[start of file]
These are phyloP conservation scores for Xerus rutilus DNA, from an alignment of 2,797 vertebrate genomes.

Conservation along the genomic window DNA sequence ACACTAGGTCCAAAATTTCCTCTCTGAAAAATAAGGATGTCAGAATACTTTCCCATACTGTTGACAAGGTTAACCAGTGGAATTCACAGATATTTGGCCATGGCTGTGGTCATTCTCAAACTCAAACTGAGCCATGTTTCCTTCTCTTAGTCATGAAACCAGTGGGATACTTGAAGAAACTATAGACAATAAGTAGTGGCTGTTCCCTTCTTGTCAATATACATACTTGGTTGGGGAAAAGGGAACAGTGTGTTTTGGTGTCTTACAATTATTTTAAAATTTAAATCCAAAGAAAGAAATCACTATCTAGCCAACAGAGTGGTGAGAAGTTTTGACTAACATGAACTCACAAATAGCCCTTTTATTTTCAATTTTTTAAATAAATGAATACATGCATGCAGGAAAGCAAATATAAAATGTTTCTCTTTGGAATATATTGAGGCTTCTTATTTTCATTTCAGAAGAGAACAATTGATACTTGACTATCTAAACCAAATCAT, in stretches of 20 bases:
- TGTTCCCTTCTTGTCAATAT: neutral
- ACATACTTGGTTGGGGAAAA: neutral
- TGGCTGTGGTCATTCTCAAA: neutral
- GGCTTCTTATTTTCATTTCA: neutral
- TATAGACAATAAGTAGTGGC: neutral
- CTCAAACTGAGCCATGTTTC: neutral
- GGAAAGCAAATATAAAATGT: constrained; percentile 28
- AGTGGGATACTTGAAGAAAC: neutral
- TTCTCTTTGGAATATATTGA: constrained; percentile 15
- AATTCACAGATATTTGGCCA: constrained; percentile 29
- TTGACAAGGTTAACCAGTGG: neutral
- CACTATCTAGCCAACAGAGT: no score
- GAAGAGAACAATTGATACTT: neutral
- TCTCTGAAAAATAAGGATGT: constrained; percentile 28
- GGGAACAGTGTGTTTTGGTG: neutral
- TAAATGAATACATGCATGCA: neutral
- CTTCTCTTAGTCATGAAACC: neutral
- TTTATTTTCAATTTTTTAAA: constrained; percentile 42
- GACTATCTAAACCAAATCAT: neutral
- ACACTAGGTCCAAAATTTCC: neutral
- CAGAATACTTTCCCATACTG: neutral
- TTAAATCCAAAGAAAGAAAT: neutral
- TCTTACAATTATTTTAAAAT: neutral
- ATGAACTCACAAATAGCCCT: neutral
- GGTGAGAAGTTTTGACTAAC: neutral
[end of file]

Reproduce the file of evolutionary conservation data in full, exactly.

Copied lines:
These are phyloP conservation scores for Xerus rutilus DNA, from an alignment of 2,797 vertebrate genomes.

Conservation along the genomic window DNA sequence ACACTAGGTCCAAAATTTCCTCTCTGAAAAATAAGGATGTCAGAATACTTTCCCATACTGTTGACAAGGTTAACCAGTGGAATTCACAGATATTTGGCCATGGCTGTGGTCATTCTCAAACTCAAACTGAGCCATGTTTCCTTCTCTTAGTCATGAAACCAGTGGGATACTTGAAGAAACTATAGACAATAAGTAGTGGCTGTTCCCTTCTTGTCAATATACATACTTGGTTGGGGAAAAGGGAACAGTGTGTTTTGGTGTCTTACAATTATTTTAAAATTTAAATCCAAAGAAAGAAATCACTATCTAGCCAACAGAGTGGTGAGAAGTTTTGACTAACATGAACTCACAAATAGCCCTTTTATTTTCAATTTTTTAAATAAATGAATACATGCATGCAGGAAAGCAAATATAAAATGTTTCTCTTTGGAATATATTGAGGCTTCTTATTTTCATTTCAGAAGAGAACAATTGATACTTGACTATCTAAACCAAATCAT, in stretches of 20 bases:
- TGTTCCCTTCTTGTCAATAT: neutral
- ACATACTTGGTTGGGGAAAA: neutral
- TGGCTGTGGTCATTCTCAAA: neutral
- GGCTTCTTATTTTCATTTCA: neutral
- TATAGACAATAAGTAGTGGC: neutral
- CTCAAACTGAGCCATGTTTC: neutral
- GGAAAGCAAATATAAAATGT: constrained; percentile 28
- AGTGGGATACTTGAAGAAAC: neutral
- TTCTCTTTGGAATATATTGA: constrained; percentile 15
- AATTCACAGATATTTGGCCA: constrained; percentile 29
- TTGACAAGGTTAACCAGTGG: neutral
- CACTATCTAGCCAACAGAGT: no score
- GAAGAGAACAATTGATACTT: neutral
- TCTCTGAAAAATAAGGATGT: constrained; percentile 28
- GGGAACAGTGTGTTTTGGTG: neutral
- TAAATGAATACATGCATGCA: neutral
- CTTCTCTTAGTCATGAAACC: neutral
- TTTATTTTCAATTTTTTAAA: constrained; percentile 42
- GACTATCTAAACCAAATCAT: neutral
- ACACTAGGTCCAAAATTTCC: neutral
- CAGAATACTTTCCCATACTG: neutral
- TTAAATCCAAAGAAAGAAAT: neutral
- TCTTACAATTATTTTAAAAT: neutral
- ATGAACTCACAAATAGCCCT: neutral
- GGTGAGAAGTTTTGACTAAC: neutral